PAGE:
char *p = read_string_from_network();
    if (len > 8) {
        error("length too large: bad dog, no cookie for you!");
    memcpy(buf, p, len);

Here’s a hint. The function definition for memcpy() is:

void *memcpy(void *dest, const void *src, size_t n);

And the definition of size_t is:

typedef unsigned int size_t;

Do you see the bug now? If the attacker provides a negative value for len, the if statement won’t notice anything wrong, and memcpy() will be executed with a negative third argument. C will cast this negative value to an unsigned int and it will become a very large positive integer. Thus memcpy() will copy a huge amount of memory into buf, overflowing the buffer.

Note that the C compiler won’t warn about the type mismatch between signed int and unsigned int; it silently inserts an implicit cast. This kind of bug can be hard to spot. The above example is particularly nasty, because on the surface it appears that the programmer has applied the correct bounds checks, but they are flawed.

Here is another example. What’s wrong with this code?

void vulnerable() {
    size_t len;
    char *buf;

    len = read_int_from_network();
    buf = malloc(len+5);
    read(fd, buf, len);

This code seems to avoid buffer overflow problems (indeed, it allocates 5 more bytes than necessary). But, there is a subtle problem: len+5 can wrap around if len is too large. For instance, if len = 0xFFFFFFFF, then the value of len+5 is 4 (on 32-bit platforms). In this case, the code allocates a 4-byte buffer and then writes a lot more than 4 bytes into it: a classic buffer overflow. You have to know the semantics of your programming language very well to avoid all the pitfalls.

3.5. Off-by-one vulnerabilities

Off-by-one errors are very common in programming: for example, you might accidentally use <= instead of <, or you might accidentally start a loop at i=0 instead of i=1. As it turns out, even an off-by-one error can lead to dangerous memory safety vulnerabilities.

Consider a buffer whose bounds checks are off by one. This means we can write n+1 bytes into a buffer of size n, overflowing the byte immediately after the buffer (but no more than that).

The following two diagrams are inspired by Section 10 of “ASLR Smack & Laugh Reference” by Tilo Müller. They show how overwriting a single byte lets you start executing instructions at an arbitrary address in memory.

Stack diagrams showing the exploitation of an off-by-one vulnerability for the first return

Step 1: This is what normal execution during a function looks like. Consider reviewing the x86 section of the notes if you’d like a refresher. The stack has the rip (saved eip), sfp (saved ebp), and the local variable buff. The esp register points to the bottom of the stack. The ebp register points to the sfp at the top of the stack. The sfp (saved ebp) points to the ebp of the previous function, which is higher up in memory. The rip (saved eip) points to somewhere in the code section.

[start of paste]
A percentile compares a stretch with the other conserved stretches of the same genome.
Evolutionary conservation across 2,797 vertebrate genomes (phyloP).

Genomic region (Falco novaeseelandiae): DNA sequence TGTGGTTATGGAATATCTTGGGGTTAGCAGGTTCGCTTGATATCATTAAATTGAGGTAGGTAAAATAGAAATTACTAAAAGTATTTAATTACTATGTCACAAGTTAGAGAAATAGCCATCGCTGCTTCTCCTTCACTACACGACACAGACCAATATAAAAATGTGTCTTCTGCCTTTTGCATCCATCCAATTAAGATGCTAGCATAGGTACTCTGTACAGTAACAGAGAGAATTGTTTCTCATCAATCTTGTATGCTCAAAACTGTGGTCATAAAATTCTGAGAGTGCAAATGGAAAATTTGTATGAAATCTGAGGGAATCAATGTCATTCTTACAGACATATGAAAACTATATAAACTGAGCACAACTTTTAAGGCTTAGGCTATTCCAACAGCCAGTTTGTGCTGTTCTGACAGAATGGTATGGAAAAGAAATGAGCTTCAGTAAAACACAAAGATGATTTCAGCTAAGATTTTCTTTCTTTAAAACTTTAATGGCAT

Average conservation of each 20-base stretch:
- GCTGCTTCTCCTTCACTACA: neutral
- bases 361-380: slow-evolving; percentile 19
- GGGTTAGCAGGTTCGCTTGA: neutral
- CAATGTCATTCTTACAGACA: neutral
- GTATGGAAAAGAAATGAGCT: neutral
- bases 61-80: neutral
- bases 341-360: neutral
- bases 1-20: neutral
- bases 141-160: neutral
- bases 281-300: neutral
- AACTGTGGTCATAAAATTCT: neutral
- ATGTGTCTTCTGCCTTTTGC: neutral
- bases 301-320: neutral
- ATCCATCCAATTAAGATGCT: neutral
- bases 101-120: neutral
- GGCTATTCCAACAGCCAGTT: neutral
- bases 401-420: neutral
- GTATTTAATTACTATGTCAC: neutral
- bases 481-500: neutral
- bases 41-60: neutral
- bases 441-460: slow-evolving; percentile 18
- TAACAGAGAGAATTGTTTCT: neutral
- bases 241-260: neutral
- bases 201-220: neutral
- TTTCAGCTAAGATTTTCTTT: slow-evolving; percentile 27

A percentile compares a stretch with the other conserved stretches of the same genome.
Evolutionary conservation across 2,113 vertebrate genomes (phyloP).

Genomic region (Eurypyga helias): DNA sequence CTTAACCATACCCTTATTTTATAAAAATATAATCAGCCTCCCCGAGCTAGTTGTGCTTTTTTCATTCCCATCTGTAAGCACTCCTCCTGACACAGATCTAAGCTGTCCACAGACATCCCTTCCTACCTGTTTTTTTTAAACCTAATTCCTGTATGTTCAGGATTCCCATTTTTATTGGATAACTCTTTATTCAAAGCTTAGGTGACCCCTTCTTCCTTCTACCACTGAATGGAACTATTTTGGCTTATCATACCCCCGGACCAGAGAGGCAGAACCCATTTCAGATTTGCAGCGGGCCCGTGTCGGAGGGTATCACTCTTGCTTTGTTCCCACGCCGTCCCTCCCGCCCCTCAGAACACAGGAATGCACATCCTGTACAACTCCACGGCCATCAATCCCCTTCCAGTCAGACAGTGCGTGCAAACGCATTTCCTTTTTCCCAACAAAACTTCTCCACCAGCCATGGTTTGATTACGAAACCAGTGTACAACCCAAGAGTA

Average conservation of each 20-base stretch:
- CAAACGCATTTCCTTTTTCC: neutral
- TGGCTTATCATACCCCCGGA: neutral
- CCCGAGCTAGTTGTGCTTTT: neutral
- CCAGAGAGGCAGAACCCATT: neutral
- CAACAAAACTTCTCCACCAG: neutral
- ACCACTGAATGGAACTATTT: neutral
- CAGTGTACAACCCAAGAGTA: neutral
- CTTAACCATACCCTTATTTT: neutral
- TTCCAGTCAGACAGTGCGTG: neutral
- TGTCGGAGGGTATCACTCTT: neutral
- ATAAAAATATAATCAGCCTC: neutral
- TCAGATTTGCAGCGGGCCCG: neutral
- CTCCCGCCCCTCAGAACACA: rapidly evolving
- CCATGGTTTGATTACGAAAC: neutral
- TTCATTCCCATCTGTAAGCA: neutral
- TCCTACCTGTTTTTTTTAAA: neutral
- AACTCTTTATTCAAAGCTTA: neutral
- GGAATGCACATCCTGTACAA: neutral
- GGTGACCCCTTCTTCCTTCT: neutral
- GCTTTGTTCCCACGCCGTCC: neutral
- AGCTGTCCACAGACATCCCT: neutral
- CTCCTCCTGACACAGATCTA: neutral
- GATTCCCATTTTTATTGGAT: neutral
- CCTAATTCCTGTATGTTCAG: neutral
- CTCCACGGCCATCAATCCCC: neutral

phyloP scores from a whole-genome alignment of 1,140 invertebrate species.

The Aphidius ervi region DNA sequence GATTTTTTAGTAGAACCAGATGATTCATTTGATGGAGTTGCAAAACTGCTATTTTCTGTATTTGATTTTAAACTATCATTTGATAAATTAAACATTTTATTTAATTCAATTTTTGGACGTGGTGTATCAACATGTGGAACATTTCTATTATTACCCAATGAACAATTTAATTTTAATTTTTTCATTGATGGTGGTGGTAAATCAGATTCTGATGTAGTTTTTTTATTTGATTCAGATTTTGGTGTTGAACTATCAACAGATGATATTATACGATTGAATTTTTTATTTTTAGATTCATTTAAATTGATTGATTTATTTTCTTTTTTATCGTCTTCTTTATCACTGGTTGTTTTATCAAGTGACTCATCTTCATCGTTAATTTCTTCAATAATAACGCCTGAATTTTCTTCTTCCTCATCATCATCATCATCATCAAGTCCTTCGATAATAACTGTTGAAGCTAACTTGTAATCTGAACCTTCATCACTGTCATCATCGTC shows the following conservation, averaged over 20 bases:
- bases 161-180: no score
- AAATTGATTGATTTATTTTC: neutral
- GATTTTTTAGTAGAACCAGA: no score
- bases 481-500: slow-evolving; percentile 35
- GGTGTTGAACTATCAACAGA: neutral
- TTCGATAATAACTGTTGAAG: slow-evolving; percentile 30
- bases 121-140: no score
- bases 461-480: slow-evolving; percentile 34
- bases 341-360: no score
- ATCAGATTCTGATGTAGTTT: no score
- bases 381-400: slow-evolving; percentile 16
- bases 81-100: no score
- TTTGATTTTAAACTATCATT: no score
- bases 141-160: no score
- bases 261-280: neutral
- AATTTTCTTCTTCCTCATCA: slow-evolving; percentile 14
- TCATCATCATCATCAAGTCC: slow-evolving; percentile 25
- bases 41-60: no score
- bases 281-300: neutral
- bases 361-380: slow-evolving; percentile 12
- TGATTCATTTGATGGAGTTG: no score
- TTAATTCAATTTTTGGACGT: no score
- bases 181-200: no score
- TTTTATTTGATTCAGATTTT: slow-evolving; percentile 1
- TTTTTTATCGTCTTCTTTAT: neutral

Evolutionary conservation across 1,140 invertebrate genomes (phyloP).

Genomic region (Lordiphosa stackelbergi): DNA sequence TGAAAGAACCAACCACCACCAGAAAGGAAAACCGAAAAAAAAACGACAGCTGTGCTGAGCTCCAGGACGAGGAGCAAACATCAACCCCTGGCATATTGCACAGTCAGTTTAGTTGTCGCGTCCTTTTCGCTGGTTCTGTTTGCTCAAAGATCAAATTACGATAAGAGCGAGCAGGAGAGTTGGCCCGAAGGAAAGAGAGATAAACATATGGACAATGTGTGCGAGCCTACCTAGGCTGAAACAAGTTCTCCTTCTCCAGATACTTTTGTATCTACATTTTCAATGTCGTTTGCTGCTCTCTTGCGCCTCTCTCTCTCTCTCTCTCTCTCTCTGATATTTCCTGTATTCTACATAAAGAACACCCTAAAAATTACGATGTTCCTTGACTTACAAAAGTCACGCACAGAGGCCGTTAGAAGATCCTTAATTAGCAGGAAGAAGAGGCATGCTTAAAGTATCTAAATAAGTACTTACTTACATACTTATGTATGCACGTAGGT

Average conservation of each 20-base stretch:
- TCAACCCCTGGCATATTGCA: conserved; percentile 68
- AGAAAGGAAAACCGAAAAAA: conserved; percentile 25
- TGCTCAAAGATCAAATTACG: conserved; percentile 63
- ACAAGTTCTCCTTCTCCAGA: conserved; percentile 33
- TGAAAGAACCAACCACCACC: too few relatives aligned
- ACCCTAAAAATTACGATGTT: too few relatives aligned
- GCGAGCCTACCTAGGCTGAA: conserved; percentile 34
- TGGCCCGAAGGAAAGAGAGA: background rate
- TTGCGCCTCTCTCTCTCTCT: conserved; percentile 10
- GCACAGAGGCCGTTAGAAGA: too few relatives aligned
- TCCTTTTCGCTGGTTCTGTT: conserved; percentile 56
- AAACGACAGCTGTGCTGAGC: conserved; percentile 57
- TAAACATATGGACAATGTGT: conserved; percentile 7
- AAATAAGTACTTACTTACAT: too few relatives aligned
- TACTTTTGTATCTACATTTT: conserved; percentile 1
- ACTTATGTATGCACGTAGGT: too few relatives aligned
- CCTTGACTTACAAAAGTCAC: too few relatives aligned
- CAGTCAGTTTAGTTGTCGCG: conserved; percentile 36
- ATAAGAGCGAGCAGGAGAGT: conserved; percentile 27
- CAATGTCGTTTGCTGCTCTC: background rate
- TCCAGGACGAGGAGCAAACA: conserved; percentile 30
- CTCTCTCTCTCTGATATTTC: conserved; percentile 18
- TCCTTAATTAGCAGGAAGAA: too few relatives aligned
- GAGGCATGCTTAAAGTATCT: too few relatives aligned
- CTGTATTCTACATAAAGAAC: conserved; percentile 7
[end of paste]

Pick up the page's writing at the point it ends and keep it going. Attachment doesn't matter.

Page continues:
Step 2: We overwrite all of buff, plus the byte immediately after buff, which is the least significant byte of the sfp directly above buff. (Remember that x86 is little-endian, so the least significant byte is stored at the lowest address in memory. For example, if the sfp is 0x12345678, we’d be overwriting the byte 0x78.) We can change the last byte of sfp so that the sfp points to somewhere inside buff. The SFP label becomes FSP here to indicate that it is now a forged sfp with the last byte changed.

Eventually, after your function finishes executing, it returns. Recall from the x86 section of these notes that when a function returns, it executes the following 3 instructions:

mov %ebp, %esp: Change the esp register to point to wherever ebp is currently pointing.

pop %ebp: Take the next value on the stack (where esp is currently pointing, since esp always points to the bottom of the stack), and place it in the ebp register. Move esp up by 4 to delete this value off the stack.

pop %eip: Take the next value on the stack and place it in the eip register. Move esp up by 4 to "delete" this value off the stack.

In normal execution, mov %ebp, %esp causes esp to point to sfp (recall that ebp always points to sfp during function execution). pop %ebp places the next value on the stack (sfp) inside the ebp register (in other words, you’re restoring the saved ebp back into ebp). pop %eip places the next value on the stack (rip, just above sfp) inside the eip register (in other words, you’re restoring the saved eip back into eip).

So now let’s see what happens if you execute these same 3 instructions when sfp incorrectly points in the buffer.

Step 3: mov %ebp, %esp: esp now points where ebp is pointing, which is the forged sfp.